At the recent American Israel Public Affairs Committee (AIPAC) conference, each of the remaining U.S. presidential candidates—except for Democratic contender Sen. Bernie Sanders, who did not appear—essentially laid claim to be the most pro-Israel candidate. But those were only speeches. What candidates espouse on the campaign trail is almost never a fully accurate foreshadowing of what their policies will be once they’re in office. When it comes to Israel, which has long been touted by the AIPAC lobby and other pro-Israel groups as a bipartisan issue, there have been some policy shifts in recent years, says Amnon Cavari, a lecturer at Israel's Lauder School of Government, Diplomacy and Strategy. “Democrats are still more supportive of Israelis than Palestinians, but the gap is smaller [than it is for Republicans],” Cavari told JNS.org. “We started to see Democratic support for Israel slip in the 1990s, and it has dropped dramatically during the 2000s.” Meanwhile, Dennis Ross—who has served as a key Mideast adviser for both Democratic and Republican presidential administrations—believes that a president’s Israel policy depends less on the president and more on the president’s advisers. Even U.S. administrations with strong pro-Israel records have contained within their foreign policy contingencies “a group that saw Israel as more of a problem than a partner,” Ross said in a recent lecture.

Belgium and all of Europe are reeling from the March 22 terror blasts at Brussels’s Zaventem airport and Maelbeek subway station. The latest counts say that 31 people were killed and 270 were injured in the Brussels attacks, for which the Islamic State terror group has claimed responsibility. In Israel—a country long accustomed to dealing with terrorism like rocket attacks from Gaza as well as the current wave of Palestinian stabbing, shooting, and car-ramming attacks—several politicians have harshly criticized Belgian authorities for what they see as insufficient security protocols across Europe and the continent’s lax policy on allowing in Middle Eastern refugees. Dr. Amira Halperin, an expert on radicalization in Europe and researcher for the Harry S. Truman Research Institute for the Advancement of Peace at Hebrew University of Jerusalem, told JNS.org that many “legal, political, and policy” reasons have prevented European nations from acting as thoroughly as they could have on terror threats.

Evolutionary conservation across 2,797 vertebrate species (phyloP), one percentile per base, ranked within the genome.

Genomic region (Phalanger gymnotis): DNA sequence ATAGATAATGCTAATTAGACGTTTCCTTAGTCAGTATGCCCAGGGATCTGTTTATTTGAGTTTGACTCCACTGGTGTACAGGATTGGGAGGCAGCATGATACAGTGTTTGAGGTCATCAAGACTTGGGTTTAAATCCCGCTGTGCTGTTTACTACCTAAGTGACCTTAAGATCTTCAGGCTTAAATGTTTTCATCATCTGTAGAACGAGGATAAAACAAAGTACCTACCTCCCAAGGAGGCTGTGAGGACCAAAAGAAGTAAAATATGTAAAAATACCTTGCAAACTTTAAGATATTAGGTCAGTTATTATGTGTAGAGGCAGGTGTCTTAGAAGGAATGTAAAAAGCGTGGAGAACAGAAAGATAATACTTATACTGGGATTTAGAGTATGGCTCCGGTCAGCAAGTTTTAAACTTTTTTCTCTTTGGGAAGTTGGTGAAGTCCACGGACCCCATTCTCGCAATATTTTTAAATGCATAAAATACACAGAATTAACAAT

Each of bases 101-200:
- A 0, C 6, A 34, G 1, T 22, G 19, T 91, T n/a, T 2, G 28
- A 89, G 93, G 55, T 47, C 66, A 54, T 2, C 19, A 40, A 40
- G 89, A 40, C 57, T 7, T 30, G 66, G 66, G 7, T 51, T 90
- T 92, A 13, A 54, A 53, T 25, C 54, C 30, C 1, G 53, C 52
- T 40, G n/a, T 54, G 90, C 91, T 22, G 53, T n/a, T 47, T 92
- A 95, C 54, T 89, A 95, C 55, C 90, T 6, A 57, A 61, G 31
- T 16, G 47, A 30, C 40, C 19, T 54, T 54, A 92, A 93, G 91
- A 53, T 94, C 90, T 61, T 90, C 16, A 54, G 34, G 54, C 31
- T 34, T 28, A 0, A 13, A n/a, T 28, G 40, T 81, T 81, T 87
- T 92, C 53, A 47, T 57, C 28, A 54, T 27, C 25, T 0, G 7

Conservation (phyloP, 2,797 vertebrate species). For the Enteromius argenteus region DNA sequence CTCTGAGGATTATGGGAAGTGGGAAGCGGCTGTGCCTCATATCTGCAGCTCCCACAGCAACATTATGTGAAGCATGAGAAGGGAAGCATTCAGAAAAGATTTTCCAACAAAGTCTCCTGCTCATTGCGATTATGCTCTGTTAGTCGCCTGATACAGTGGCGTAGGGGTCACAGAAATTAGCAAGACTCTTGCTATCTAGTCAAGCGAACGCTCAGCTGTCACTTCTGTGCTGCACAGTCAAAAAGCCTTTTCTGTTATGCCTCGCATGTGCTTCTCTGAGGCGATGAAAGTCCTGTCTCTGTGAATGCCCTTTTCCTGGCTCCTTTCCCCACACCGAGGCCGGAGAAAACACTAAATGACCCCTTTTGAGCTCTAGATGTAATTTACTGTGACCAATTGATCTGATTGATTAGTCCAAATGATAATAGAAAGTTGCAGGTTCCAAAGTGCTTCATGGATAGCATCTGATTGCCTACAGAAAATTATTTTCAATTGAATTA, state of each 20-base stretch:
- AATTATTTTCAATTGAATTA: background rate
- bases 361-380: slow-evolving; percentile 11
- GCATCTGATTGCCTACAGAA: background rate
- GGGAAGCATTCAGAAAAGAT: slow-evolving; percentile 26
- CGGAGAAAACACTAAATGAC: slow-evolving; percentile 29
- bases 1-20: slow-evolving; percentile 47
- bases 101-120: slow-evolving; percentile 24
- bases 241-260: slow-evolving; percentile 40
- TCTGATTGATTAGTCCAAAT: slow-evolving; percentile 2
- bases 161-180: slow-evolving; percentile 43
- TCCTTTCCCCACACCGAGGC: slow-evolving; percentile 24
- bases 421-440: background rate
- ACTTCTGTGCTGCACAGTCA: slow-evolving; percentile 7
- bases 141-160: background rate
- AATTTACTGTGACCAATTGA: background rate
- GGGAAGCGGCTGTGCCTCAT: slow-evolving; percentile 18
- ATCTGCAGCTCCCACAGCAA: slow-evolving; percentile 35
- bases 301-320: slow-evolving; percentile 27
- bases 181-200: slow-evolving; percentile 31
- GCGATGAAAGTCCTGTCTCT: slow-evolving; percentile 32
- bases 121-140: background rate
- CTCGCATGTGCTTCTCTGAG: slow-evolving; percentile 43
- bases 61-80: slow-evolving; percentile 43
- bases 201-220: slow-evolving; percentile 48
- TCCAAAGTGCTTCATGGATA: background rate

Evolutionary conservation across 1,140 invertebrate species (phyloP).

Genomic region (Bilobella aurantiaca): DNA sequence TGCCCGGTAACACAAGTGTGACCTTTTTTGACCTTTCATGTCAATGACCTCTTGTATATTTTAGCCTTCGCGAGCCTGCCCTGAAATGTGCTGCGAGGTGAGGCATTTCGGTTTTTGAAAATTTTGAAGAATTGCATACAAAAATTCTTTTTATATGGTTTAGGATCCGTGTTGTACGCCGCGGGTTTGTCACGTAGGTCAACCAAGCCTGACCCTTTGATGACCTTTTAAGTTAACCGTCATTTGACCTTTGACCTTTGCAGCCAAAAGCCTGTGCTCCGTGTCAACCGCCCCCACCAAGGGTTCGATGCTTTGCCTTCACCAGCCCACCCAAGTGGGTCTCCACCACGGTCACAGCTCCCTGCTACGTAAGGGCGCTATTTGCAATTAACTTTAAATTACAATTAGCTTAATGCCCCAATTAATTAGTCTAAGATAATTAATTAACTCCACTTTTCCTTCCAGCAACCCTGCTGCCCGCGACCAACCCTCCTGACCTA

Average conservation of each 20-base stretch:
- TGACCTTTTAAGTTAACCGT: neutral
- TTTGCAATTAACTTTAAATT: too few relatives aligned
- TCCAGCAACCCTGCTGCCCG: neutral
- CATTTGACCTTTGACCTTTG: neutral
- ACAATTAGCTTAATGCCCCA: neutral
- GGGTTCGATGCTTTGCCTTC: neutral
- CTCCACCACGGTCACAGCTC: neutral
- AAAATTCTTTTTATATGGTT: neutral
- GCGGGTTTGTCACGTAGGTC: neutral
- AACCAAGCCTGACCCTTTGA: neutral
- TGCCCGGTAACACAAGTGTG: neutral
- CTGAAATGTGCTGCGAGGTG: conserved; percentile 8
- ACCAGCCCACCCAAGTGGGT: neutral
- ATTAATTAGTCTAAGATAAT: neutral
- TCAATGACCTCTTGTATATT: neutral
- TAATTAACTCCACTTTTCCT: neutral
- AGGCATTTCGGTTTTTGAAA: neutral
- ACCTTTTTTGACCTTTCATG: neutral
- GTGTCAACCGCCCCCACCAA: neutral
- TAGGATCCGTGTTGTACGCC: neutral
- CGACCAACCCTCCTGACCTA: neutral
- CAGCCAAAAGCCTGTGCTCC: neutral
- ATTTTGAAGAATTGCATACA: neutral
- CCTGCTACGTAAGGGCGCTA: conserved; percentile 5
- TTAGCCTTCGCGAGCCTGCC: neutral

In a much-anticipated speech to the American Israel Public Affairs Committee (AIPAC) conference on Monday, Republican presidential primary front-runner Donald Trump said that dismantling the “disastrous” Iran nuclear deal would be his top priority as president. Trump also unveiled a three-pronged strategy for dealing with Iran, offering the type of detailed policy talk that critics have accused him of leaving out of previous speeches. Trump was warmly received by the AIPAC crowd after being the subject of much pre-conference debate regarding whether or not the pro-Israel lobby should have invited him, due to his controversial policy proposals such as banning Muslim immigration. But he earned far more cheers and laughter than boos during his speech, resulting from his jokes, his stylistic choices such as his repeated use of the phrase “believe me,” and his well-known propensity to make sweeping declarations.

As Democratic presidential candidate Hillary Clinton and Republican contender Donald Trump emerge as the clear front-runners for their respective parties’ nominations, Clinton on Monday told the American Israel Public Affairs Committee (AIPAC) conference that she is a “steady” alternative to Trump when it comes to Israel and the Middle East. “We need steady hands. Not a president who said he’s neutral on Monday, pro-Israel on Tuesday, and who knows what on Wednesday…Israel’s security is non-negotiable,” Clinton said, referring to Trump’s recent comments that he would be a “neutral” peace broker in the Israeli-Palestinian conflict. Trump’s Republican rivals have also targeted those remarks.

Three Israeli tourists, among them two dual Israeli-American citizens, were killed Saturday when a suicide bomber detonated himself on a busy shopping street in the heart of Istanbul, the fourth such attack in Turkey so far this year. The attack will raise further questions about NATO member Turkey’s ability to protect itself against a spillover of violence from the war in neighboring Syria.